Almost two months ago I took a much needed lesson with one of my old coaches from high school and before I even mounted my designated horse, I issued a warning to her and all of those nearby. “I’m rusty. I haven’t had a lesson since before graduation and haven’t been over fences since the summer,” slipped out before I could think to keep my mouth shut. Knowing my instructor (and not to my surprise) she quickly told me that she didn’t want to hear it.
On we went with the lesson and while it was far from perfect, it wasn’t awful. I chipped a fence, got left behind twice, and could barely go stirrupless to save my life, but I was more than a sack of potatoes. Before leaving, I got a little pep talk about things to work on, both personally and riding-wise, but the last thing she said was, “give yourself more credit.” At the time I simply laughed and nodded my head, but in the weeks since that Saturday, it has been resonating in my brain.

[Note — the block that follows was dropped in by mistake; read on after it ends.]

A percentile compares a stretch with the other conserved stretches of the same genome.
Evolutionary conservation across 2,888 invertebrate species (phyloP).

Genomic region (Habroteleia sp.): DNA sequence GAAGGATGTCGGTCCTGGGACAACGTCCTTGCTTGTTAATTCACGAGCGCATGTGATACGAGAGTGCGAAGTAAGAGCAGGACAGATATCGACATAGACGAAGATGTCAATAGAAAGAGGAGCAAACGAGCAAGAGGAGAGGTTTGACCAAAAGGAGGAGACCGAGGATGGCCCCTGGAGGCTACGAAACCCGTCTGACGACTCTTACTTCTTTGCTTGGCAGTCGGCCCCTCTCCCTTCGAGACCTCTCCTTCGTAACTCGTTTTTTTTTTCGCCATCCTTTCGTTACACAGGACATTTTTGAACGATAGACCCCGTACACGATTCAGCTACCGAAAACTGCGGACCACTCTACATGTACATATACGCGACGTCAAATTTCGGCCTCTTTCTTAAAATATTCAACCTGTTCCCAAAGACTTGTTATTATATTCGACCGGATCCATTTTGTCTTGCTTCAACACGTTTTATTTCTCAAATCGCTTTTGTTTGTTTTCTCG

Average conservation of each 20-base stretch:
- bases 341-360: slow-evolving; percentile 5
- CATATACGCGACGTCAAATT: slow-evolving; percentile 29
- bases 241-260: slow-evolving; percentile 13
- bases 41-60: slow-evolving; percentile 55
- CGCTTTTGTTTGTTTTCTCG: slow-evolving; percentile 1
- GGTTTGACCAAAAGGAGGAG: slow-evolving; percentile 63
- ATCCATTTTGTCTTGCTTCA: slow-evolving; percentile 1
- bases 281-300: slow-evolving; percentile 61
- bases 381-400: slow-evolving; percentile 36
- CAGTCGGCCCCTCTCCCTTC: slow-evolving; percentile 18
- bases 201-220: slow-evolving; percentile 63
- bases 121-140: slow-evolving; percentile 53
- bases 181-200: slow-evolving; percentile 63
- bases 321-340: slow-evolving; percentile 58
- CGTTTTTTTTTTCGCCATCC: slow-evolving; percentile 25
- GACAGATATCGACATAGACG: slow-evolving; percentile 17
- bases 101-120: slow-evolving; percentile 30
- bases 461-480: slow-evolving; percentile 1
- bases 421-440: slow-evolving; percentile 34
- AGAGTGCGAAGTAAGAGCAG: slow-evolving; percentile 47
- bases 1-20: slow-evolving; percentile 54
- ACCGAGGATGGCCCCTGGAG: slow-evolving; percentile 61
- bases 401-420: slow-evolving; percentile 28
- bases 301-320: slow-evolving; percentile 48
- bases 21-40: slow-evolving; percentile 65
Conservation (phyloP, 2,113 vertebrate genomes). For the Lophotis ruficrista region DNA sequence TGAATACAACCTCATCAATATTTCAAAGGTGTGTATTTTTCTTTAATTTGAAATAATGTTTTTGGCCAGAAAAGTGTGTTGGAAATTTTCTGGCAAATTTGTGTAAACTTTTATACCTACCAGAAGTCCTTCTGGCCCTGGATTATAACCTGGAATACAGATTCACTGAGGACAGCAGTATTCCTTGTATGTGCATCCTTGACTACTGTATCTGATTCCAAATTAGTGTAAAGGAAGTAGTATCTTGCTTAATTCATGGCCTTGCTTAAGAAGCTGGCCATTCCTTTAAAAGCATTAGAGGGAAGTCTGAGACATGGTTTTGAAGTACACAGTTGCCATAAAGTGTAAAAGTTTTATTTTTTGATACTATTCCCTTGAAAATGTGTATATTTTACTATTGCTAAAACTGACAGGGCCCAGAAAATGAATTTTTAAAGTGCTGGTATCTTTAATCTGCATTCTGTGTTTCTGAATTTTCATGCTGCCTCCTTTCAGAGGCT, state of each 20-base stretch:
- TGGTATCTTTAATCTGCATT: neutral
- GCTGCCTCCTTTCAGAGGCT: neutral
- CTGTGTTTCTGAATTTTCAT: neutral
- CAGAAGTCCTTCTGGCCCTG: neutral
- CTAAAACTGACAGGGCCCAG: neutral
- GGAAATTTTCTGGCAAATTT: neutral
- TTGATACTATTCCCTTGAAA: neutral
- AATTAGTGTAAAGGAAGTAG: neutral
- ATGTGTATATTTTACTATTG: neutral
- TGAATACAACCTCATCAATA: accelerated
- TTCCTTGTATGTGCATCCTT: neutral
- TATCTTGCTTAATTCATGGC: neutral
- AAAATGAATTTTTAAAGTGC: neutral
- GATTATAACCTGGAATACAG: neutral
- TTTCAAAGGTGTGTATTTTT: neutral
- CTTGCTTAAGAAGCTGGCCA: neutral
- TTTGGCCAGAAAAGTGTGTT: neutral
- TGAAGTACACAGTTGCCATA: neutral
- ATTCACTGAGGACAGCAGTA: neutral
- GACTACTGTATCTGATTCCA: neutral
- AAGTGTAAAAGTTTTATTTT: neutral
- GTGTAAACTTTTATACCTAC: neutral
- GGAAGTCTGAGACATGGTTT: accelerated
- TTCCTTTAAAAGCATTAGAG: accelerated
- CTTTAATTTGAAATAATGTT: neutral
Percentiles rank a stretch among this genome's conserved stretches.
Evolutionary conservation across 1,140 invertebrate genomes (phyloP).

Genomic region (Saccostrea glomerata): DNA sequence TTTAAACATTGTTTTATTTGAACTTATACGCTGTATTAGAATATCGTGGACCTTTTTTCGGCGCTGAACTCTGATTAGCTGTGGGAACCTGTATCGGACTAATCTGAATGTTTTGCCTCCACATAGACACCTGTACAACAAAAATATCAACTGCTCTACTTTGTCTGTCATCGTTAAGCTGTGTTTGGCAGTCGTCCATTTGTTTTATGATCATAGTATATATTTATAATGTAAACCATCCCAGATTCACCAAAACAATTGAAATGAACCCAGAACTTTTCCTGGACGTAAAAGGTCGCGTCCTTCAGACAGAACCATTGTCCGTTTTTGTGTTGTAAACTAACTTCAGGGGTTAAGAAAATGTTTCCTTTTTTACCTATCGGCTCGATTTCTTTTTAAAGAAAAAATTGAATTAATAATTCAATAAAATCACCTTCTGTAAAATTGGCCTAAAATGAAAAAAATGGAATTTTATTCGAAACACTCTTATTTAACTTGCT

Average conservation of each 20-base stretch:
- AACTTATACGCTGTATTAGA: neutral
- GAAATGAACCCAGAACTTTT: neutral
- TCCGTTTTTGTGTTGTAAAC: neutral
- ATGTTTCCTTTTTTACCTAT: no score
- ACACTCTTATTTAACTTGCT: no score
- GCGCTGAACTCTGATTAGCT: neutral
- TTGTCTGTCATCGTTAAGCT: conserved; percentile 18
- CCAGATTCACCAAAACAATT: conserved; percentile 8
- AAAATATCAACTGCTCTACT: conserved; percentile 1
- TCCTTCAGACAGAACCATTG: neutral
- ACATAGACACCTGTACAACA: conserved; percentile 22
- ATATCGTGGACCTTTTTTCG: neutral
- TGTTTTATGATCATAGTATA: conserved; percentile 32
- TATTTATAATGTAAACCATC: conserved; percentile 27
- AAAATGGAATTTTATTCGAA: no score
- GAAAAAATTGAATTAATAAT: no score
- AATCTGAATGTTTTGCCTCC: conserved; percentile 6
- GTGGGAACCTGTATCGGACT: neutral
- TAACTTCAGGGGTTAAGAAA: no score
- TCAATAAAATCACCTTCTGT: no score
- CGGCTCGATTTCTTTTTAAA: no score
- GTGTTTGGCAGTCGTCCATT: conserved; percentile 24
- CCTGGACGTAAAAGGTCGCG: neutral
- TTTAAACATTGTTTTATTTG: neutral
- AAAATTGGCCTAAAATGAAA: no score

I would normally call myself a confident person to the point of being a bit full of myself at times. As time has gone on, the arrogance has dissolved and in its place is what I can only think to call fear or uncertainty—fear of large fences, uncertain of my riding ability, fear of failing, and uncertain what someone might think. While I think a healthy amount of fear is necessary, I hadn’t realized just how doubtful I had become—to the point that I thought my riding needed to come with a warning signal.
Since then, I’ve been trying to do just as I was advised. Here we are, less than three weeks away from our first show of the season, and in between the butterflies of excitement I find myself shooing away some doubtful wasps for one reason—we all need to give ourselves more credit.